Reviving the drone debate
The revelation that two Western hostages died in a U.S. counterterrorism operation in Pakistan early this year is shocking. It will, and should, revive the largely dormant debate about the drone attacks on Al Qaeda figures and other militants.
In the meantime, President Obama needs to be forthcoming — to the public, and not just to Congress in classified briefings — about the justification for the attack on a suspected Al Qaeda compound in January that killed Warren Weinstein, an American, and Giovanni Lo Porto, an Italian. Both were aid workers.
The White House also said that Al Qaeda leader Ahmed Farouq, a U.S. citizen, was killed in the January attack and that another American, Al Qaeda propagandist Adam Gadahn, died in a separate operation about the same time. Neither was specifically targeted, the administration said, and their presence at the sites wasn’t known about in advance — another seeming indictment of U.S. intelligence.
It’s not enough for Obama to invoke the “fog of war” as an explanation for the hostages’ deaths. Without compromising sources and methods, the administration must explain not only why this strike was necessary but why those who planned the operation were confident that no hostages or other innocents were at the scene. (White House Press Secretary Josh Earnest said the compound was subject to “near-continuous” surveillance in the days before the operation, and he referred to unspecified other intelligence.)
Looking forward, the administration should follow the advice of Sen. Dianne Feinstein (D-Calif.) and release annual reports on the number of deaths — both combatant and civilian — from U.S. strikes. Tallies by the New America Foundation, based on media reports, indicate that the number of drone strikes in Pakistan have declined significantly to 22 last year from a high point of 122 in 2010. There also has been a welcome decline in the number of civilian deaths. Beyond the tragic loss of innocent life, civilian casualties inflame anti-American sentiment and create sympathy for militants.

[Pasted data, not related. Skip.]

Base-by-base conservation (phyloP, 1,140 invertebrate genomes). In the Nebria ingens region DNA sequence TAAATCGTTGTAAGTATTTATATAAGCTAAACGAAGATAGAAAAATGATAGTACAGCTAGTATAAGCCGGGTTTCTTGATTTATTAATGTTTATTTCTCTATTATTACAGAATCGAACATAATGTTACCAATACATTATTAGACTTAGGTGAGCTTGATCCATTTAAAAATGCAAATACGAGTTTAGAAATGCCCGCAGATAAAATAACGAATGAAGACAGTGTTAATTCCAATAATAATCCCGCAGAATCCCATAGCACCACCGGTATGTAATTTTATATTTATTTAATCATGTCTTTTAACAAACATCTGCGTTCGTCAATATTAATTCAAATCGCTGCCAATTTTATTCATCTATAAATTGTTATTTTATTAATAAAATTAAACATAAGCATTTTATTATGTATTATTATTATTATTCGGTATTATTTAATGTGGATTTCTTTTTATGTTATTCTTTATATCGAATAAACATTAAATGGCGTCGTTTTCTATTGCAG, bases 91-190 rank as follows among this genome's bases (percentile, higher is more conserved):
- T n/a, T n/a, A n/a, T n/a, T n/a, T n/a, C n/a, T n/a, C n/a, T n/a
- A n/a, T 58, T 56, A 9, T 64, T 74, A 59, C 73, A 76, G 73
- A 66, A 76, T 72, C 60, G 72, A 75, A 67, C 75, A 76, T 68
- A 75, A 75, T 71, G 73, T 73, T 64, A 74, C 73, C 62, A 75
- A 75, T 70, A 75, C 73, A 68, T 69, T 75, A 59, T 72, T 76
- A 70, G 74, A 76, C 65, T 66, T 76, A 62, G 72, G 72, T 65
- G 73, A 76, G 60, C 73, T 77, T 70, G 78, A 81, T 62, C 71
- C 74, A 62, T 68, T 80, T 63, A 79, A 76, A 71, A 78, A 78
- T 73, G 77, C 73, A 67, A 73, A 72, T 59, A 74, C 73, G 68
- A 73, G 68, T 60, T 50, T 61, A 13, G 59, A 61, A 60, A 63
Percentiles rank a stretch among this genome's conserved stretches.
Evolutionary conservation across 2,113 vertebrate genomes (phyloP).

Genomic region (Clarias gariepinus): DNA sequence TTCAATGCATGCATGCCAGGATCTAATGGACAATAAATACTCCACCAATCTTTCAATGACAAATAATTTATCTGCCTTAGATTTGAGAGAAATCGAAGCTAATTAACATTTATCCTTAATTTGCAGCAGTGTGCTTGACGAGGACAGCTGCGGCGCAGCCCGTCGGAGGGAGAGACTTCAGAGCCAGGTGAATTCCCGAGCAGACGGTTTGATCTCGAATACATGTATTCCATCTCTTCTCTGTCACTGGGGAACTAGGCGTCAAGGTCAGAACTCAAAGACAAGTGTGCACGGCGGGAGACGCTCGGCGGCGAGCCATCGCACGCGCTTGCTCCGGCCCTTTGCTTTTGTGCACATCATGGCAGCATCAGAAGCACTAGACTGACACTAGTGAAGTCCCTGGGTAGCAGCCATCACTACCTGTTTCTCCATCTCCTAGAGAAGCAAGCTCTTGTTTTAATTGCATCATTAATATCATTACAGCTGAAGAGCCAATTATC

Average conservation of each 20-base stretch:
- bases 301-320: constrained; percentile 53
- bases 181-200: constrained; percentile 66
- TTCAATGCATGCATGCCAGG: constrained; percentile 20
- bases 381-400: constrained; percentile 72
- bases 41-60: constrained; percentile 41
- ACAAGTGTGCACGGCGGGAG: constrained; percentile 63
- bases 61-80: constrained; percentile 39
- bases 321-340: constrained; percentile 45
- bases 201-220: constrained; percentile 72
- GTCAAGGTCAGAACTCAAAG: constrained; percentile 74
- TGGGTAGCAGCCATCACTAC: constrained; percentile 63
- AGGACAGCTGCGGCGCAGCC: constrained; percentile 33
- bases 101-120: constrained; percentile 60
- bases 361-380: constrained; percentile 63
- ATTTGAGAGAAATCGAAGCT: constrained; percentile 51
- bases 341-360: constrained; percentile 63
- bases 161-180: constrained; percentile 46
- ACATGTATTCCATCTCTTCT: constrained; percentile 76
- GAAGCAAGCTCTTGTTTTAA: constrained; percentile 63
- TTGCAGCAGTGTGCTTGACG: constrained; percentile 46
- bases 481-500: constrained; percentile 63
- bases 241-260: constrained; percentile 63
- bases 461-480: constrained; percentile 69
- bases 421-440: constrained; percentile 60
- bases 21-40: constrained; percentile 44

As the administration prepares for a further drawdown of U.S. troops from Afghanistan next year, it seems determined to preserve the option of drone strikes. If the U.S. is going to wage this sort of war, it needs to be scrupulous in ensuring that attacks are absolutely necessary and based on air-tight intelligence, and that mistakes are minimized.
In offering his apologies, Obama referred to “the anguish that the Weinstein and Lo Porto families are enduring today.” The same pain afflicts the relatives of Pakistani civilians who have died in drone strikes. For all their remoteness and technological sophistication, armed drones are deadly weapons of war. They must be wielded carefully.